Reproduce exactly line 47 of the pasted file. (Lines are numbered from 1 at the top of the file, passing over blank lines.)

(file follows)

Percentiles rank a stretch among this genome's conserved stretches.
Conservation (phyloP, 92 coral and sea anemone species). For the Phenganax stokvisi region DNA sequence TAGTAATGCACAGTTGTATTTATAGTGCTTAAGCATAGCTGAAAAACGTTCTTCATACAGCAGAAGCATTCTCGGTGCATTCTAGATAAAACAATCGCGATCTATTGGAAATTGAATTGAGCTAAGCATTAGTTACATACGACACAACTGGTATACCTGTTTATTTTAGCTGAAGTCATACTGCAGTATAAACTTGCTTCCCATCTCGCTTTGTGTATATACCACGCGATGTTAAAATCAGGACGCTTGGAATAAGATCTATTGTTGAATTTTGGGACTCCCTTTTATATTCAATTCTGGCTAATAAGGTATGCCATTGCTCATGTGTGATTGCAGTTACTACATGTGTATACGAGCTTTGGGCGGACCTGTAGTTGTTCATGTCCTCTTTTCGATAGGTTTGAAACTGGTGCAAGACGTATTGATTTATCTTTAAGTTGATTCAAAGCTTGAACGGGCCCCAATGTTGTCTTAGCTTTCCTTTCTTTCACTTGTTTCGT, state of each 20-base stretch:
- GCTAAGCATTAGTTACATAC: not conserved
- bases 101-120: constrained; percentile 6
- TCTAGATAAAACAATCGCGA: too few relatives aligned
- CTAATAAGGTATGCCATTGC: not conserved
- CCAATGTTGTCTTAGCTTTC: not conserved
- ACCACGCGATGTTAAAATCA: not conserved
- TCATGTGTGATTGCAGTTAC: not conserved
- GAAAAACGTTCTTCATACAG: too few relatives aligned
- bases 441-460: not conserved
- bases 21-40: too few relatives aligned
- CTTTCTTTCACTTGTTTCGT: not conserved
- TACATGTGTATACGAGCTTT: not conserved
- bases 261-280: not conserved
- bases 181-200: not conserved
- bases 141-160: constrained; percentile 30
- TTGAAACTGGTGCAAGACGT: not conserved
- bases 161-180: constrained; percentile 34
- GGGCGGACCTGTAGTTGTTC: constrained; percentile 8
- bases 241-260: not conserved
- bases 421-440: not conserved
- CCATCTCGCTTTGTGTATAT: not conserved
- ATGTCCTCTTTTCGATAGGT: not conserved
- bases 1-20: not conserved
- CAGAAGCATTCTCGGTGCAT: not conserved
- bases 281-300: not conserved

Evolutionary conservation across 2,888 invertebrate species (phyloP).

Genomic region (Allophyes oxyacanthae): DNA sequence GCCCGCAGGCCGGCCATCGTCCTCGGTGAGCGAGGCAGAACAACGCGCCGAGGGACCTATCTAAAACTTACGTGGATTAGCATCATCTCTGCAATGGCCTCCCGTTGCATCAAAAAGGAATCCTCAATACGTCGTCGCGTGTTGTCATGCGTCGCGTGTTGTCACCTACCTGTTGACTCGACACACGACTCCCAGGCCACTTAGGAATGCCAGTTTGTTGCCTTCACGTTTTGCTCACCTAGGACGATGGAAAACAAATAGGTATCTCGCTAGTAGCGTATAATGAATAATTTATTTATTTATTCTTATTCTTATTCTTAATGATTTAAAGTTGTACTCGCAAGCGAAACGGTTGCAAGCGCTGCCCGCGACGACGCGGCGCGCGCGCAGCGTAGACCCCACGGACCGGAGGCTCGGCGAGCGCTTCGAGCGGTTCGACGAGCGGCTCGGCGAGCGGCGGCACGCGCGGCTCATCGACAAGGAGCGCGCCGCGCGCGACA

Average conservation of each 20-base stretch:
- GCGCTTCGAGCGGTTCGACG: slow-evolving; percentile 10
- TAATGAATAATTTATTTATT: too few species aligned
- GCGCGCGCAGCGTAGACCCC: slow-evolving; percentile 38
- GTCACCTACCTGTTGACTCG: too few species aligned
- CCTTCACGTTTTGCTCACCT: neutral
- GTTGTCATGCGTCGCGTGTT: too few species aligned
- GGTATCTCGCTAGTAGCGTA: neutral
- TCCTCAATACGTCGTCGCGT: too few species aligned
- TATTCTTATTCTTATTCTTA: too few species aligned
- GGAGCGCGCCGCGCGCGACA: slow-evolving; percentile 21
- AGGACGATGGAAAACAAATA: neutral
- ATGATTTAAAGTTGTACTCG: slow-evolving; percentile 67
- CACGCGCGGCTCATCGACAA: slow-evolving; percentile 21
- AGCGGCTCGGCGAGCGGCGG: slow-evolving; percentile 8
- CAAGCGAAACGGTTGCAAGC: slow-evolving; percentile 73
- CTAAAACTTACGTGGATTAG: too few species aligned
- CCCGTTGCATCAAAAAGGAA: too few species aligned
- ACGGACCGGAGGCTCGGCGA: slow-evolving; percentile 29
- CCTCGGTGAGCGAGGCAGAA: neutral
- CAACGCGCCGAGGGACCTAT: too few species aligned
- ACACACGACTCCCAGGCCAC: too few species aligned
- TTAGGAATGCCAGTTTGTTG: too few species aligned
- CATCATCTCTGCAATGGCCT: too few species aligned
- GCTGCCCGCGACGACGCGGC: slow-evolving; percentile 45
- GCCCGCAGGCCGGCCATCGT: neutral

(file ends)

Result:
- CCCGTTGCATCAAAAAGGAA: too few species aligned